(495603) 2015 AM281

(495603) 2015 AM281
Discovery[1][2]
Discovered byPan-STARRS 1
Discovery siteHaleakala Obs.
Discovery date13 March 2010
Designations
(495603) 2015 AM281
2015 AM281
TNO[3] · res 2:5[4]
distant[1]
Orbital characteristics[3]
Epoch 27 April 2019 (JD 2458600.5)
Uncertainty parameter· 1[1]
Observation arc17.14 yr (6,261 d)
Aphelion68.916 AU
Perihelion41.357 AU
55.137 AU
Eccentricity0.2499
409.42 yr (149,540 d)
335.33°
0° 0m 8.64s / day
Inclination26.719°
22.124°
158.18°
Physical characteristics
Mean diameter
468 km (est.)[4]
479 km (est.)[5]
0.07 (assumed)[5]
0.09 (assumed)[4]
4.8[1][3]

(495603) 2015 AM281, provisional designation 2015 AM281, is a resonant trans-Neptunian object in the outermost region of the Solar System, guesstimated at approximately 470 kilometers (290 miles) in diameter. It was discovered on 13 March 2010, by astronomers with the Pan-STARRS survey at Haleakala Observatory, Hawaii, United States.[1]

Discovery[]

The body's observation arc begins with a precovery taken by the Sloan Digital Sky Survey in April 2000, nearly 10 years prior to its official discovery observation at Haleakala Observatory.[1] The discovery was announced in a Minor Planet Electronic Circular in July 2016, after additional observations by Pan-STARRS had been found (2010–2013), preceding the team's original observation from 11 January 2015, which led to the assignment of the object's first and only provisional designation, 2015 AM281.[2] The observations were made with Pan-STARRS 1.8-meter Ritchey–Chrétien telescope, and B. Gibson, T. Goggia, N. Primak, A. Schultz, and M. Willman were the observers.[2]

Orbit and classification[]

2015 AM281 is a resonant trans-Neptunian object in a 2:5 orbital resonance with Neptune, which means that it orbits the Sun exactly twice while Neptune orbits the Sun five times.[4] Several objects in this resonance with a period of 410 years have been found, including 2002 TC302.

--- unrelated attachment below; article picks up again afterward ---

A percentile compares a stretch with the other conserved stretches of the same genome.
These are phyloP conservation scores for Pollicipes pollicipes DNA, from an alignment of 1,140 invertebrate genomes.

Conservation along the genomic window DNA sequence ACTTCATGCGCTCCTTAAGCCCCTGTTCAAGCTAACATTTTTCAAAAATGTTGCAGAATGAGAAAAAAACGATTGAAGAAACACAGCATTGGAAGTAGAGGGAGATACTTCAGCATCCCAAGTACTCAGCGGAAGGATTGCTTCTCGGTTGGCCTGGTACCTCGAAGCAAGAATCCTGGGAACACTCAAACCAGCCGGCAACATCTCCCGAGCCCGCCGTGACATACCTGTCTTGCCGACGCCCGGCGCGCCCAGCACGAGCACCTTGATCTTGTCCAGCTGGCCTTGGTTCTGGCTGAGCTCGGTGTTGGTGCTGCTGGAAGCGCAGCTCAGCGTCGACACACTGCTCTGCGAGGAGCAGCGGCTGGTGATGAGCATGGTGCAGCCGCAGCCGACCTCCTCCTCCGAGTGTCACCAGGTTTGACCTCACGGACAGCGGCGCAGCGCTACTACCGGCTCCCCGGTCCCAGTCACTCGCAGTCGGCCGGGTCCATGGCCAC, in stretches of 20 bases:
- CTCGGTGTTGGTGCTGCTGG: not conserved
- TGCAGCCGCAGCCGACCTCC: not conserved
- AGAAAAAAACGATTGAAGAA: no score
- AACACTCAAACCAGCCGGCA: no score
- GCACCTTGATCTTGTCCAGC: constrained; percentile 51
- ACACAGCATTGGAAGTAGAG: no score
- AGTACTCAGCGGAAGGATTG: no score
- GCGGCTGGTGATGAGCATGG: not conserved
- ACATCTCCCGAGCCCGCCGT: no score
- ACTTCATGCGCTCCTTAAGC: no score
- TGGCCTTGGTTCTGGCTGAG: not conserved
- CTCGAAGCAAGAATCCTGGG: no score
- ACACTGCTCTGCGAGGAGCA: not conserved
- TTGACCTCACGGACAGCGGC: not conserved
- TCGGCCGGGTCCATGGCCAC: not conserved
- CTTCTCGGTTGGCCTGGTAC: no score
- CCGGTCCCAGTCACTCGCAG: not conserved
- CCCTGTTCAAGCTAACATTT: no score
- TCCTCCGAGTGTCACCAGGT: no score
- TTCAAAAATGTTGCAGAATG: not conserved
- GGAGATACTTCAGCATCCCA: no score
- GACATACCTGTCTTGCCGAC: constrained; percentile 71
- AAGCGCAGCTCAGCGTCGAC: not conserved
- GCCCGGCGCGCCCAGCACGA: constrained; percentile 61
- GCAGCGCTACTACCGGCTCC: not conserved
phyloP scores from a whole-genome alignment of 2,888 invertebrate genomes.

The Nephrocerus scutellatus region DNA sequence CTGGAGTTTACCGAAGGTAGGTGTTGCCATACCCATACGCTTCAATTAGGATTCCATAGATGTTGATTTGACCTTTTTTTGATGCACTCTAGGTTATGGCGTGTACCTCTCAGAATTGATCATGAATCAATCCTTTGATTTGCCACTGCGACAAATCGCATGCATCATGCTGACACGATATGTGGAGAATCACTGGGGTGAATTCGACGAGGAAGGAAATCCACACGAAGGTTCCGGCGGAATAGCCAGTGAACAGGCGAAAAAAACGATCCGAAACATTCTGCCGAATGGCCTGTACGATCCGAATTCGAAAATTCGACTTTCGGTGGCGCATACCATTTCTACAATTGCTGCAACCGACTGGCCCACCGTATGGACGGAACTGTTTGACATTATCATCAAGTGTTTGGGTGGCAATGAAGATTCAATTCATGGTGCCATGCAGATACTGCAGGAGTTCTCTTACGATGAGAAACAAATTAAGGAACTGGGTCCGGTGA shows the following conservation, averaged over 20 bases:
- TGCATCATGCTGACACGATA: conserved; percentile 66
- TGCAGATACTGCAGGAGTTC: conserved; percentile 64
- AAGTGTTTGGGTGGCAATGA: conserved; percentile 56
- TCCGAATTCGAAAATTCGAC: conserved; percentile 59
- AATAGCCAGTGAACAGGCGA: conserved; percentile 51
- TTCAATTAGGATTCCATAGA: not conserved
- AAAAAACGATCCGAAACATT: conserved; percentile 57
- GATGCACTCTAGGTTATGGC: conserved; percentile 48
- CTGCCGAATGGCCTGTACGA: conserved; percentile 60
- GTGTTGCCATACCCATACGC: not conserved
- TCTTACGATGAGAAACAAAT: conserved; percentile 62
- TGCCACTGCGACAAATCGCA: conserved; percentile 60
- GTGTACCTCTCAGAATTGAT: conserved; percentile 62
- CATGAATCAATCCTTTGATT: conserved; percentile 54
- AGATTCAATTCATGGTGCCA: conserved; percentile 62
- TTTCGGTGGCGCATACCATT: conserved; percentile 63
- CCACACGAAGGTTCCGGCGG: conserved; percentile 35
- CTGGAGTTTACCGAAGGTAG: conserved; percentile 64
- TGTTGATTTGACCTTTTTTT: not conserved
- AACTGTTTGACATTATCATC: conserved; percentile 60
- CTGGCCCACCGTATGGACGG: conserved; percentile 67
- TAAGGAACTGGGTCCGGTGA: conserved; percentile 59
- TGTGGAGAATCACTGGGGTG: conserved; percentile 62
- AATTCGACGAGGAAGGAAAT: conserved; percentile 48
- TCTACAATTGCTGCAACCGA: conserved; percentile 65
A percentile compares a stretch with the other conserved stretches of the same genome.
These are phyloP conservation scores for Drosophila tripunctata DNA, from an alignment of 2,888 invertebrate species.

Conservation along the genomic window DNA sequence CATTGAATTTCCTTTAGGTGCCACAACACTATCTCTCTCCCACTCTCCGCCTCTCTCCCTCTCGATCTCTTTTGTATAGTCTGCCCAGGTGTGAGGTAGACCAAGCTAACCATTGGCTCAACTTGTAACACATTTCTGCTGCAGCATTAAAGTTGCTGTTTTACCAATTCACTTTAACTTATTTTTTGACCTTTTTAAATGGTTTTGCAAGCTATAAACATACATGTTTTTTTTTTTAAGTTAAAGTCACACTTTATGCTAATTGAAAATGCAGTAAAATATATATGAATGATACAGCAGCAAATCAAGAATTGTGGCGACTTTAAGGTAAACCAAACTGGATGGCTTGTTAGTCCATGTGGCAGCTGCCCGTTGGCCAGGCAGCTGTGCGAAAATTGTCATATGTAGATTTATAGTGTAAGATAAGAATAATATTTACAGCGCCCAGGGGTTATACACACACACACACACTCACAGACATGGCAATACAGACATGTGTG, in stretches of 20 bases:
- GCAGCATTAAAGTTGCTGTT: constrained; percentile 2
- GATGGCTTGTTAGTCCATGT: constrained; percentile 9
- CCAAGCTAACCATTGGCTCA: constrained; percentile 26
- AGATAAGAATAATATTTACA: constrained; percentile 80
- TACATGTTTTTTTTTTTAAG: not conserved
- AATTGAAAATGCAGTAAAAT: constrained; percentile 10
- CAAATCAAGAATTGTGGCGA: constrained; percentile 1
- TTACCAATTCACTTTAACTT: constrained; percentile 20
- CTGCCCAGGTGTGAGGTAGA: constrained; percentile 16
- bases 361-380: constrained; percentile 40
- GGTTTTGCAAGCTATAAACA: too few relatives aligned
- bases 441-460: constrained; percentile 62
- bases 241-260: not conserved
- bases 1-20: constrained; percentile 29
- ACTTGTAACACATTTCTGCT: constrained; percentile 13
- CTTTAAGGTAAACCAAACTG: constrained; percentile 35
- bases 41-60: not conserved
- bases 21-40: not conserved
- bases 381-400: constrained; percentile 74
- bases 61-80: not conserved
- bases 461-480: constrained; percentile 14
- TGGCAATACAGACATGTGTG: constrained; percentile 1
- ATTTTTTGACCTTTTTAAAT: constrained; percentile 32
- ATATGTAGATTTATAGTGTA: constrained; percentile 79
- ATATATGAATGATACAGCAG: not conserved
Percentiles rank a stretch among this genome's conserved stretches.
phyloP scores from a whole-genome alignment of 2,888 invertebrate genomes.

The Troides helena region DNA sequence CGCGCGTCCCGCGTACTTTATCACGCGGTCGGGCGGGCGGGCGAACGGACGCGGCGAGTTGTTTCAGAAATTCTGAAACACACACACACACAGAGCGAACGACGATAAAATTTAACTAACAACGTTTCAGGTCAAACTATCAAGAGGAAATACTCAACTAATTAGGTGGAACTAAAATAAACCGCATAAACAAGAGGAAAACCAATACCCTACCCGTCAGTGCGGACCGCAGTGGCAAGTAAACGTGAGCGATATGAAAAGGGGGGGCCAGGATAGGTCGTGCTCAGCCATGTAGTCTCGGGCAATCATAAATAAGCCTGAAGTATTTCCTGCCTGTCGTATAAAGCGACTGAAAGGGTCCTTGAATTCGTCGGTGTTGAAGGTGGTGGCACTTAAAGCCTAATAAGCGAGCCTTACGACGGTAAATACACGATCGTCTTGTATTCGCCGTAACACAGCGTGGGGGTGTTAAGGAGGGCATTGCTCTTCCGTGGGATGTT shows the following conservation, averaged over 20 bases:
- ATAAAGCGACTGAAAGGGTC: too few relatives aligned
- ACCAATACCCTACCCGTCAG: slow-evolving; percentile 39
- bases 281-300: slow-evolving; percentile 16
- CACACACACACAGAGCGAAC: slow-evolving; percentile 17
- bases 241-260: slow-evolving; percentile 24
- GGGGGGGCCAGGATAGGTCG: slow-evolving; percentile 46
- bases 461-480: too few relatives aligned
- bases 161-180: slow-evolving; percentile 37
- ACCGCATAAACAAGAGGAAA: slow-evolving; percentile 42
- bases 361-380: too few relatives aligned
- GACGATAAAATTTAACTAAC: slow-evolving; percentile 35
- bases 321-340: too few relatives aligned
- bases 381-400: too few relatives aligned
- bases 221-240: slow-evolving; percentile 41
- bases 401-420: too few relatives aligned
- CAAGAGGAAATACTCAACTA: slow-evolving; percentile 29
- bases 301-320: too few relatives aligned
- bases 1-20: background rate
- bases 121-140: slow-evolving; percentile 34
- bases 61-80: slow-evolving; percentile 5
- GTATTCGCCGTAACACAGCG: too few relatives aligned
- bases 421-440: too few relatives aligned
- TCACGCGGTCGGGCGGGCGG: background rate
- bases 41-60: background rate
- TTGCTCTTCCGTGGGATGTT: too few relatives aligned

It orbits the Sun at a distance of 41.4–68.9 AU once every 409 years and 5 months (149,540 days; semi-major axis of 55.14 AU). Its orbit has an eccentricity of 0.25 and an inclination of 27° with respect to the ecliptic.[3] It still has an orbital uncertainty of 1 and 3, respectively.[1][3]

Numbering and naming[]

This minor planet was numbered by the Minor Planet Center on 9 June 2017 and received the number 495603 in the minor planet catalog (M.P.C. 105261).[6] As of 2018, it has not been named.[1]

Physical characteristics[]

According to the Johnston's archive and American astronomer Michael Brown, 2015 AM281 measures 468 and 479 kilometers in diameter based on an assumed albedo of 0.09 and 0.07, respectively.[4][5] As of 2018, no rotational lightcurve has been obtained from photometric observations. The body's rotation period, pole and shape remain unknown.[3][7]

References[]

  1. ^ a b c d e f g h "495603 (2015 AM281)". Minor Planet Center. Retrieved 29 November 2018.
  2. ^ a b c "MPEC 2016-O294: 2015 AM281". Minor Planet Electronic Circular. 24 July 2016. Retrieved 29 November 2018.
  3. ^ a b c d e f "JPL Small-Body Database Browser: 495603 (2015 AM281)" (2017-05-28 last obs.). Jet Propulsion Laboratory. Retrieved 29 November 2018.
  4. ^ a b c d e Johnston, Wm. Robert (7 October 2018). "List of Known Trans-Neptunian Objects". Johnston's Archive. Retrieved 29 November 2018.
  5. ^ a b c Brown, Michael E. "How many dwarf planets are there in the outer solar system?". California Institute of Technology. Retrieved 29 November 2018.
  6. ^ "MPC/MPO/MPS Archive". Minor Planet Center. Retrieved 29 November 2018.
  7. ^ "LCDB Data for (495603)". Asteroid Lightcurve Database (LCDB). Retrieved 29 November 2018.

External links[]